Much of this has to do with the overall design of the quiver, though. A good two-piece quiver, or a long-stem, one-piece model (i.e. TightSpot) that clamps to the bow solidly, can be made to be very quiet. Remember, a bow that shoots with a softer, quieter “thump” will lessen the chance of string-jumping and an unexpected bad hit.
Improved Bow Handling
One thing that’s hard to argue with is this: A bow without a quiver is a dream to hold and handle, because it sits in the hand perfectly plumb. This is why treestand hunters like to remove their quivers when they arrive on stand, so the bow is more streamlined, easier to maneuver, and quicker to point and shoot. The same can be said in a still-hunting situation, where you must hold your bow at your side, oftentimes with an arrow nocked, while tiptoeing through the woods. A bow with a quiver can be more unwieldy. Is it a deal breaker? Surely not. But it certainly is a factor that lends itself to a more efficient handling and shooting weapon.
Positive Of New Quiver Designs
For the last decade and a half, I’ve used a hip quiver almost exclusively. However, this system took a long time to perfect, and I had to modify and customize my hip quiver until I got all the kinks worked out. Even then, the hip quiver would cause me some grief in certain situations, mainly when crawling in heavy brush or sage, but I eventually figured out how to make this system work better in those situations, too.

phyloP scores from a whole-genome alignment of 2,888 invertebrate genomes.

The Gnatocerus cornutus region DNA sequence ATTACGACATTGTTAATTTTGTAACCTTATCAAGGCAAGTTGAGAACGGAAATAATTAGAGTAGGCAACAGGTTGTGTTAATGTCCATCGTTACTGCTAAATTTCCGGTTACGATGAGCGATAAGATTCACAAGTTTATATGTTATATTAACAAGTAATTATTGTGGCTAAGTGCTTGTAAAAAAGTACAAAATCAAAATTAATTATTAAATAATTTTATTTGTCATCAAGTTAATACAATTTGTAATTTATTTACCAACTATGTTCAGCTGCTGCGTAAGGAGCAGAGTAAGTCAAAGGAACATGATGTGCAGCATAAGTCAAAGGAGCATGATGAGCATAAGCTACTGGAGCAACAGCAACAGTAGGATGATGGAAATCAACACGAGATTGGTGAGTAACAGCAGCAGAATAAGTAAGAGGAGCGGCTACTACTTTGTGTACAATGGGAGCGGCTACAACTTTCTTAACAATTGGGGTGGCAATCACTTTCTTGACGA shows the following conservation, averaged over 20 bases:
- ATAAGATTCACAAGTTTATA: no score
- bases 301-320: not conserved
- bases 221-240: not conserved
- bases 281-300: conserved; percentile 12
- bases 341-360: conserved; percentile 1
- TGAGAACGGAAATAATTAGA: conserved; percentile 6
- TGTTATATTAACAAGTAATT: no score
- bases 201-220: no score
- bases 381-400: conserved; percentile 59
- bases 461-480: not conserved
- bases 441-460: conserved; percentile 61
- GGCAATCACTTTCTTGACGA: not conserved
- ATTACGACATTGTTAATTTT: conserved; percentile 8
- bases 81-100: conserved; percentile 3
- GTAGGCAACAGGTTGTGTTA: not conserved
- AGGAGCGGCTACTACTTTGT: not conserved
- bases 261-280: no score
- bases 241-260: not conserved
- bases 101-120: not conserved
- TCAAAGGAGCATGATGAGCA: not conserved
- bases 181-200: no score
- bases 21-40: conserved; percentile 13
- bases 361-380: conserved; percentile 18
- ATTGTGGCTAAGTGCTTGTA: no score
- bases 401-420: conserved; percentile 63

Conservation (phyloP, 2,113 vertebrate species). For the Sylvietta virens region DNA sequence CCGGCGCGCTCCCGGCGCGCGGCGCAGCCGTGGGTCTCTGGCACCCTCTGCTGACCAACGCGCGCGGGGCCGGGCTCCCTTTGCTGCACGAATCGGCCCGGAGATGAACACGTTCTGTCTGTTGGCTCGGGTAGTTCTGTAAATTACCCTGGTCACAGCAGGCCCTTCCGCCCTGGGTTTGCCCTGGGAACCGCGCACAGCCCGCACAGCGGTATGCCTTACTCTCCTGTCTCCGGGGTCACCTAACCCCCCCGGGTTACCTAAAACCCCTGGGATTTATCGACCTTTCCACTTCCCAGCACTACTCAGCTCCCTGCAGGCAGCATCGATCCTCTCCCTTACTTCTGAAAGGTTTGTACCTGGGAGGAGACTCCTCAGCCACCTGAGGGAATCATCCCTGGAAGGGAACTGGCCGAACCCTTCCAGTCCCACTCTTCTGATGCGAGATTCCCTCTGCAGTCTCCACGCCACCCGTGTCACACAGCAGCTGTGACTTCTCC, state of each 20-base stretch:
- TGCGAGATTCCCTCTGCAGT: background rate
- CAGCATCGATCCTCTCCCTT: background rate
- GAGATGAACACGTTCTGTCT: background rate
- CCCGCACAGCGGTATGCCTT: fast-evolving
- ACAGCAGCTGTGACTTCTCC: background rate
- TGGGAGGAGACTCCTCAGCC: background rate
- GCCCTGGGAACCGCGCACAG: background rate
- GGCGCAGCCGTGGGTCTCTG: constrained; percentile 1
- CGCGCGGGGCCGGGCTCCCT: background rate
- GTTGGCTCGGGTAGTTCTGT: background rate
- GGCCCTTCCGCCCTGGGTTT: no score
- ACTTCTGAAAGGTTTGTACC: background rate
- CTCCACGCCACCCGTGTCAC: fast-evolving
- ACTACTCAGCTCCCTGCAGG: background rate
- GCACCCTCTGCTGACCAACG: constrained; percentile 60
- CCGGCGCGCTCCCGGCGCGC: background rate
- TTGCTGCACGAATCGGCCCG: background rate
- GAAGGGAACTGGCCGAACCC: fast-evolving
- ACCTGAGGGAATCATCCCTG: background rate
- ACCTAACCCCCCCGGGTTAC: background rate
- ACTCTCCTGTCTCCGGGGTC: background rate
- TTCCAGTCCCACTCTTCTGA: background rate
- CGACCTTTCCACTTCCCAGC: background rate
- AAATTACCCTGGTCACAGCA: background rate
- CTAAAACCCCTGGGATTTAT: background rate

Even so, the bow quiver reigns in the convenience department, and with today’s super-advanced bows that vibrate little, a bow quiver can be made to work very well — given you choose a riser-hugging design to minimize the side-tilt or imbalance issue.
In recent years, bow quivers have been refined to near perfection. This is why I decided to try some of the new designs the last couple hunting seasons, just to see what I’m missing. I’m not done with my hip quiver by any means, but some of the new quivers work very well in my opinion. And, when using mechanical broadheads, the consistency factor isn’t much of an issue.
Tinkering To Perfection
In some cases, a little bit of quiver modification can go a long ways toward better bow handling and accuracy. I’ve found this to be true with some of the two-piece quivers currently on the market. Personally, I like a two-piece design overall, because it makes the quiver as rock-solid as possible, with zero movement when placing arrows in and out of the grippers.
But, some models don’t hug the bow riser so well. When this is the case, it pays to engineer and shorten the fastening brackets or rods to create a more streamlined unit that meshes better with your bow’s centralized weight. I’ve cut and filed down the stems on Hoyt and Mathews quivers with great results, being careful not to overly trim and cause the hood or arrow ends to collide with the bow’s limbs or cables. (Note: Altering any bow accessory voids the manufacturer’s warranty, and can cause safety concerns.)
The conclusion here is this: A balanced bow simply shoots better, with or without a quiver attached to the bow. It pays to assess your current bow setup to determine if your quiver is causing accuracy issues. If so, consider the alternatives, either to buy a better bow-hugging quiver, or to shoot without one on your bow. Only you can decide what’s right for you based on accuracy testing, your style of hunting, and personal preference.